SFA: What's the Answer?

PVC Use in a Shop

mark@gc Premium Member

Just ran into an interesting situation with an inspector as we are finishing up our addition to our facility. We have been using Schedule 40 PVC in our shops for 20 years with no issues. I also have been doing all the plumbing in our shops the entire time.

Just wondering what other people are running into in this situation and if you have found a workaround. The inspector agrees with me that PVC is fine and can’t do anything about our recycle-water system as it doesn’t connect to the city water system, but his boss said no to connecting PVC to city water. Love to hear your thoughts and experience with this. Mark Darnell

Joe Durfee Premium Member

We've not had an issue with PVC for water at all, and the East Hartford building inspector is a real ballbuster. Using it for air is a big no-no, but what could possibly be the problem with water? Maybe the inspector’s boss is really a shill for Big Copper .... Joe Durfee American Floor Covering East Hartford, Conn.

BReynolds Premium Member

We ran Schedule 80 in our shop, 2" main with 1 1/4" drops to machines. I think the big thing to worry about is water-hammer. We recently replaced a filter housing and had to drain the lines to do so. The guys accidently turned on the water pump with the main valve wide open; it blew the first 1 1/4" elbow clean off, broke the pipe not the joint, and hit the ceiling! But, other than that, we have never had an issue. Brandon Reynolds Legacy Marble & Granite Findlay, Ohio

ssfabrication Premium Member

Mark, did your inspector say exactly what his boss was saying no about connecting PVC to the city water? I remember reading somewhere that some places do not allow it because of the potential for "contaminate, thus making it non-potable. Other times it is not allowed because standard PVC Schedule 40 is not rated for hot water since the heat breaks down the piping over time, thus some places just say NO PVC at all to avoid the issue. If his boss is being a real pain about it, see if you have an NSF marking on your piping that indicates it’s safe for drinking water. Rick Graff GSS Fabrication Inc. Richland, Wash. estimating@gssfabrication.com 509-375-1960

mark@gc Premium Member

The actual plumbing inspector said it’s fine, and from what I have learned putting no- potable water stickers every three feet would appease him, but the building inspector will not pass it. Mind you we have a back -flow prevention valve to keep any contamination from happening. I think I am running up against a hard nosed building inspector. I asked the plumbing inspector if he had ever set foot in a granite fab shop; his answer was obviously no. Clearly there needs to be some amendments to plumbing codes in our state pertaining to manufacturing facilities. I understand for residential and multi-family dwellings that are multi-level, but for our industry PVC is more than appropriate. The plumbing inspector told me that I can make a manifold out of galvanized and run rubber hose to all my equipment, as it is temporary and not requiring a permit. I flat out asked him if he thinks that is a better option than PVC; he said no.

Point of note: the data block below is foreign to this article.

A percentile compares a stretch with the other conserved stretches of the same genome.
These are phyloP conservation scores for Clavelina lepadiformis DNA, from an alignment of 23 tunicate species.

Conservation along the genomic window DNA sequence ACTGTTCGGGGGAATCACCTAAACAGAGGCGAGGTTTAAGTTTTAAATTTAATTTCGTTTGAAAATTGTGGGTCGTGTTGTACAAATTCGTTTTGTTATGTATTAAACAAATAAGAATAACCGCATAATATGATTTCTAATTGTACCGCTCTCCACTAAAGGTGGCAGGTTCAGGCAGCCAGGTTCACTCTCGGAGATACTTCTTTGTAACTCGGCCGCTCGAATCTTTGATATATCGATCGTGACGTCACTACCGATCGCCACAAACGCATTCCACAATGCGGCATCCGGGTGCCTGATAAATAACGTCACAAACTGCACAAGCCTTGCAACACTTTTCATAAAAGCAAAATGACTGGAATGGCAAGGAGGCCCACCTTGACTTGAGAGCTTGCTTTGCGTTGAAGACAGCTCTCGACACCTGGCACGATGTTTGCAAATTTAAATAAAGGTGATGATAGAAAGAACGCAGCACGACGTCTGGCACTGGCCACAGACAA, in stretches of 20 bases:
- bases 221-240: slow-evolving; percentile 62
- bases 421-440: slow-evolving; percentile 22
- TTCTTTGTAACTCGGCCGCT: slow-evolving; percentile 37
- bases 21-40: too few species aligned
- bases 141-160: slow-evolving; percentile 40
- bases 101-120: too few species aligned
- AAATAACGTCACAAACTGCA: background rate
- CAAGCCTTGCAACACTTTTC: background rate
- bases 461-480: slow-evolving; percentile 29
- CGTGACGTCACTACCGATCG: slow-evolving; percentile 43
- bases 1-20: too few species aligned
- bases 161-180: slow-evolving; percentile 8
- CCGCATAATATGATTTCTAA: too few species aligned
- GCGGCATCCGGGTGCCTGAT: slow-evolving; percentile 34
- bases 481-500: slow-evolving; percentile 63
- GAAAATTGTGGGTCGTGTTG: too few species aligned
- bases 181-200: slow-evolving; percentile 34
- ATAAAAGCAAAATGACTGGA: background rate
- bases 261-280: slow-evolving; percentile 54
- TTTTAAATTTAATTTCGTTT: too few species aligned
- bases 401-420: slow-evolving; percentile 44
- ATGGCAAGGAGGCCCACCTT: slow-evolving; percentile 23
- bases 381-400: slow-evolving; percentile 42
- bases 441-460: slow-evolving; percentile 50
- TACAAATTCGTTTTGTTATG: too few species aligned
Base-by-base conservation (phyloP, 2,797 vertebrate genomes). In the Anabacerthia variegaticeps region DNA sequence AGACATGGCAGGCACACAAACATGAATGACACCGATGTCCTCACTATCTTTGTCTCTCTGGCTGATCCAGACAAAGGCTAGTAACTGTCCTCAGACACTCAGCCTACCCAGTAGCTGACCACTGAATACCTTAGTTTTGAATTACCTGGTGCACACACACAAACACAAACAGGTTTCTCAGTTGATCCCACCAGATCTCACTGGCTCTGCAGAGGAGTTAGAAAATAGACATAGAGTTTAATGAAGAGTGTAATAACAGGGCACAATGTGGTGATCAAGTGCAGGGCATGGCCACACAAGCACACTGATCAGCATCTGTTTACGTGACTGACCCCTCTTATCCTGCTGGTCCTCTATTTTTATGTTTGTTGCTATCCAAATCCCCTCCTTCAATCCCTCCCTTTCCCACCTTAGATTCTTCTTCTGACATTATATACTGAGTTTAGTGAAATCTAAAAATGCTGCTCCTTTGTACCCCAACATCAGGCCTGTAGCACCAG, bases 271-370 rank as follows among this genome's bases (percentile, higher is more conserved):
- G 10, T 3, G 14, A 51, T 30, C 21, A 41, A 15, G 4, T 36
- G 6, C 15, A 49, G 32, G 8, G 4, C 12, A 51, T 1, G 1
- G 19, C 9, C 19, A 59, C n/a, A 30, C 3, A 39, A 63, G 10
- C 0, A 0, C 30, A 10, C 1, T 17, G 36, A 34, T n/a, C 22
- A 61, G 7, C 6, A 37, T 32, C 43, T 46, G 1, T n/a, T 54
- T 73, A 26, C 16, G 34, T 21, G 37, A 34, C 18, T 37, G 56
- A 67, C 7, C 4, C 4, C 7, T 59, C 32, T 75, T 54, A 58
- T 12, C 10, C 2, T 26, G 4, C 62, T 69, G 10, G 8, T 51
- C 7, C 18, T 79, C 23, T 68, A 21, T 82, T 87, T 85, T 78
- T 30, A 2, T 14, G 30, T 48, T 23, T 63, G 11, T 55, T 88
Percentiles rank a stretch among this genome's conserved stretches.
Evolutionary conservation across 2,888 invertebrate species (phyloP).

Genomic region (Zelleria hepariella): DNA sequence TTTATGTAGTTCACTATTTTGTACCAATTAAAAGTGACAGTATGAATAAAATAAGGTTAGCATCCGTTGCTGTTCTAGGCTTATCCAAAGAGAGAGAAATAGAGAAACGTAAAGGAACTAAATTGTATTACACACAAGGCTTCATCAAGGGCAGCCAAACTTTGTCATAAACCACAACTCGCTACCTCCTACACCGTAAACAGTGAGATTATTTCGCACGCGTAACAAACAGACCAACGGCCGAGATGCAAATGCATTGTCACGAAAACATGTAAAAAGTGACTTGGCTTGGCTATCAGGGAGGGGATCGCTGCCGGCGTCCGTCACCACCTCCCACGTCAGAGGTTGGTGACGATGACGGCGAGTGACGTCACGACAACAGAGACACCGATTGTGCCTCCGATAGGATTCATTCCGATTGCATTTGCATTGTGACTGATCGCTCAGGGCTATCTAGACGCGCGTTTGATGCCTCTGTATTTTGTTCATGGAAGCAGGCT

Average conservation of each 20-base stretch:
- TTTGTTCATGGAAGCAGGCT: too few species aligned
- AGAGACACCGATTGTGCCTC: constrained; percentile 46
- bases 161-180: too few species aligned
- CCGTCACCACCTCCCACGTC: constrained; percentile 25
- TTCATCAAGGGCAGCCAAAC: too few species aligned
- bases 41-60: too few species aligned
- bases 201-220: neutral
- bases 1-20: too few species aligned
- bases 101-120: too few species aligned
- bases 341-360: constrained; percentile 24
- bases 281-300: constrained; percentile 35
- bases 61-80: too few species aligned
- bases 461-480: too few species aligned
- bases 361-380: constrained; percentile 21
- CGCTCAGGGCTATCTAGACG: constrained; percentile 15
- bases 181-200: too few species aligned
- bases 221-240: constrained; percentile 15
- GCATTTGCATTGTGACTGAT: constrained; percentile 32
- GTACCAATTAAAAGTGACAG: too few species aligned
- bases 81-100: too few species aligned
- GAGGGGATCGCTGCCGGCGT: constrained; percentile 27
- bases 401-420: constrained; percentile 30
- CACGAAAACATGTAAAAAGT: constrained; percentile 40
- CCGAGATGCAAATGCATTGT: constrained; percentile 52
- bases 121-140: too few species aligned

GuyboR Administrator

Do you have a water recycling system? If so, it seems that would be a "buffer" between city water and your internal water. If you don't have a water recycling system, are you going to run into an issue dumping the water back into the city sewer? Something else I noticed...on your overhead crane...do you have more than onebridge on it? If not, I would highly recommend adding a second NOW instead of later. We now have three on ours so that no one is waiting on another employee to finish with it before they use it. Guy Robertson Robertson Manufacturing Inc. Davenport, Iowa

mark@gc Premium Member

We have two recycling systems; one for the old shop and a Hydro Pro for the new, but we run fresh for spindles and waterjet. I contacted Park and they didn’t recommend using the Hydro Pro water on spindles, but I could get away with it with a large capacity pre-filter with a 10-micron filter. We don’t have to dump into the city system; we have an on-site collection pond that we purge into, as well as collecting all the runoff water for the property

Most definitely have two bridges; they will service the Fusion and two Titans. I am getting excited to complete this. Second titan shows up this Friday and then we have to move the Fusion and Titan 2800. No more zigzag pattern in this shop.

GuyboR Administrator

Nice setup. So could you just "re-plumb" the city water that is going to the spindles and waterjet with what the inspector is “requiring.” Not the most-effective price-wise, but it shows him/her that you are listening and want to work with them ... which may get you some additional leeway if anything else comes up.

mark@gc Premium Member

I won’t have to take anything out or redo anything. I just can’t hook up to the city in the new shop. The old section is already hooked up and is running city water, so once he is out of my hair I will just hook up . This is what the builder and the actual plumbing inspector is telling me to do. I mainly wanted to see if anyone else has ran into a similar situation and found a workaround or exemption. There won’t be any other problems. Everything is 100% on the up-and-up so I’m not too worried about appeasing this one guy; just a funny rule that even the plumbing inspector doesn’t agree with.

Ready for another topic?